This volume explores the defining element in the work of language teacher educators: language itself. The book is in two parts. The first part holds up to scrutiny concepts of language that underlie much practice in language teacher education yet too frequently remain under-examined. These include language as social institution, language as verbal practice, language as reflexive practice, language as school subject and language as medium of language learning.The chapters in the second part are written by language teacher educators working in a range of institutional contexts and on a variety of types of program including both long and short courses, both pre-service and in-service courses, and teacher education practice focusing variously on metalinguistic awareness for teachers, language improvement, and classroom communication. The unifying factor is that collectively they illuminate how language teacher educators research their practice and reflect on underlying principles.
Language testers have generally come to recognize the limitations of traditional statistical methods for validating oral language tests. They have begun to consider more innovative approaches to test validation, approaches that promise to illuminate the assessment process itself, rather than just assessment outcomes (i.e., ratings). One such approach is conversation analysis (or CA), a rigorous empirical methodology developed by sociologists, which employs inductive methods in order to discover and describe the recurrent, systematic properties of conversation, including sequential organization, turn-taking, repair, preference structure, and topic management. CA offers a systematic approach for analysing spoken interaction from a qualitative perspective, allowing one to make observations about a stretch of talk while at the same time interacting with it. This book provides language testers with a background in the conversation analytic framework and a fuller understanding of what is entailed in using conversation analysis in the context of oral language test validation.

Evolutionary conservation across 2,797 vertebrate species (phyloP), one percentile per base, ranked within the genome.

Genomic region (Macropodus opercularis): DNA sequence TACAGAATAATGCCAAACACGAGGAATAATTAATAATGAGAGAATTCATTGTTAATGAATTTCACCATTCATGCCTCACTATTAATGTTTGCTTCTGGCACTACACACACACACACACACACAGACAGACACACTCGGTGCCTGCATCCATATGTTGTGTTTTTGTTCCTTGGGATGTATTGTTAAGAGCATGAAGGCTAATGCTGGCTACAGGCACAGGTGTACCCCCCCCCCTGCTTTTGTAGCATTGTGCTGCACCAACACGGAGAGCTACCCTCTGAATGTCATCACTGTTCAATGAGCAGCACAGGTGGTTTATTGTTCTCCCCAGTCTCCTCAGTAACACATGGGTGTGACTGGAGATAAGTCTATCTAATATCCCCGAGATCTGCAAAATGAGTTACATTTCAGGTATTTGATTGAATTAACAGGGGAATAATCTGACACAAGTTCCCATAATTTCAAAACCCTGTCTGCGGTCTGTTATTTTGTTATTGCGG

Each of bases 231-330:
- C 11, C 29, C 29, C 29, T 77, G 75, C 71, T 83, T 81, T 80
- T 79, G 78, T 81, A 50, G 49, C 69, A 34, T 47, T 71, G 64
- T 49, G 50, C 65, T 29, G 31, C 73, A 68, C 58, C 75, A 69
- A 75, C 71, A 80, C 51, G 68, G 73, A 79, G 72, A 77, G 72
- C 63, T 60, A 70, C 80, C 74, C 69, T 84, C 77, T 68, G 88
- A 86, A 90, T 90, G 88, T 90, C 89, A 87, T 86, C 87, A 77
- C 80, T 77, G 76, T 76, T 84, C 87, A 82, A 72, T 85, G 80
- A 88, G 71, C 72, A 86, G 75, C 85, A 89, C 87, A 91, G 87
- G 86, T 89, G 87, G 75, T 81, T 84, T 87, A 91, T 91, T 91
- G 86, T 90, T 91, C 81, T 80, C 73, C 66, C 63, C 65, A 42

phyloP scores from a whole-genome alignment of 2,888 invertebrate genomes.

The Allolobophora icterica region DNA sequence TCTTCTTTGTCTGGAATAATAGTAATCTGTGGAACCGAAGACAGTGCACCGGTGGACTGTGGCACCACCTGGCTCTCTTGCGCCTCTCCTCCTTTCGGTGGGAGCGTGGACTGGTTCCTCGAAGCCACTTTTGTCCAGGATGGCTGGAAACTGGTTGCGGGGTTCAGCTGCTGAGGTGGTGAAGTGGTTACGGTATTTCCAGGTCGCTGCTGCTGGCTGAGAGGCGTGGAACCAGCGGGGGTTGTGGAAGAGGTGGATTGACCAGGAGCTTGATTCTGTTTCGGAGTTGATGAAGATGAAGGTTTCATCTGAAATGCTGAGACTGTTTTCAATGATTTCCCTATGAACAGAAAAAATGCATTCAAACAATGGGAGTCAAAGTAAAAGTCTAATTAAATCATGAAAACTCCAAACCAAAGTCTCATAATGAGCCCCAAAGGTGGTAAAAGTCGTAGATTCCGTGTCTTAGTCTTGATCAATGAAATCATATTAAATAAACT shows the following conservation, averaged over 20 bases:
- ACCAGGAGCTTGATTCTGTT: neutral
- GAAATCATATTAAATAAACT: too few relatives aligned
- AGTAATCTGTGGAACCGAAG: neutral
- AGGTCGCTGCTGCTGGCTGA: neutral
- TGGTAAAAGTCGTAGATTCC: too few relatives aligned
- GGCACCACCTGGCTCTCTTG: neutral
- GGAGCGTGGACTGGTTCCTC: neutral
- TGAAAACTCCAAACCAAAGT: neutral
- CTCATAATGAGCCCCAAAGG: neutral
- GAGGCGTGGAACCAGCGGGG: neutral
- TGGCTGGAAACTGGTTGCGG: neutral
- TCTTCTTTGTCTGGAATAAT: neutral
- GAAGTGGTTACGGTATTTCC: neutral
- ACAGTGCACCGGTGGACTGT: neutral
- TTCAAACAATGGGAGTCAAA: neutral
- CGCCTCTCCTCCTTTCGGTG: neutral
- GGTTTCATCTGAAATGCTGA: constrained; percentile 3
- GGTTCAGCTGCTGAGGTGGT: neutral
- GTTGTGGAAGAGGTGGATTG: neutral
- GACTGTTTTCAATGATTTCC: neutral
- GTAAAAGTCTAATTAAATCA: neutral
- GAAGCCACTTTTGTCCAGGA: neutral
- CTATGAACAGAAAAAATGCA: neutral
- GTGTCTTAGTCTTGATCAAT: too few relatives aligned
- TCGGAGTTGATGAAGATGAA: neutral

Recent work in applied linguistics has expanded our understanding of the rule governed nature of language. The concept of an idealized speaker -hearer whose linguistic competence is abstract and separate from reality has been enriched by the notion of an actual interlocutor who possesses communicative compe tence, a knowledge of language which accounts for its use in real-world con texts. Areas of variation previously relegated to idiosyncratic differences in performance have been found to be dynamic yet consistent and lend themselves to study and systematic description. Because language acquisition involves the development of communicative competence, by its very nature it incorporates variation and systematicity. Sec ond-language acquisition is similarly variable, since interlanguage is subject to the same universal and language-specific conventions. In addition, aspects of the second language have been found to be unevenly acquired and are differ entially reflected in particular contexts or settings. Yet, despite our expanding knowledge, this variability is only beginning to be treated in much of the sec ond-language acquisition literature. This volume presents the work of some researchers and methodologists who have taken on the challenge of including variation in their research designs and pedagogical recommendations. Variation is shown to be relevant to lin guistic, social, and psychological aspects of language. It is apparent in the registers and dialects of the target language and in the inter language of learners.
"The Handbook of Classroom Discourse and Interaction is an authoritative reference work exploring the latest research, methodologies, and theories related to classroom language, teaching, and learning"--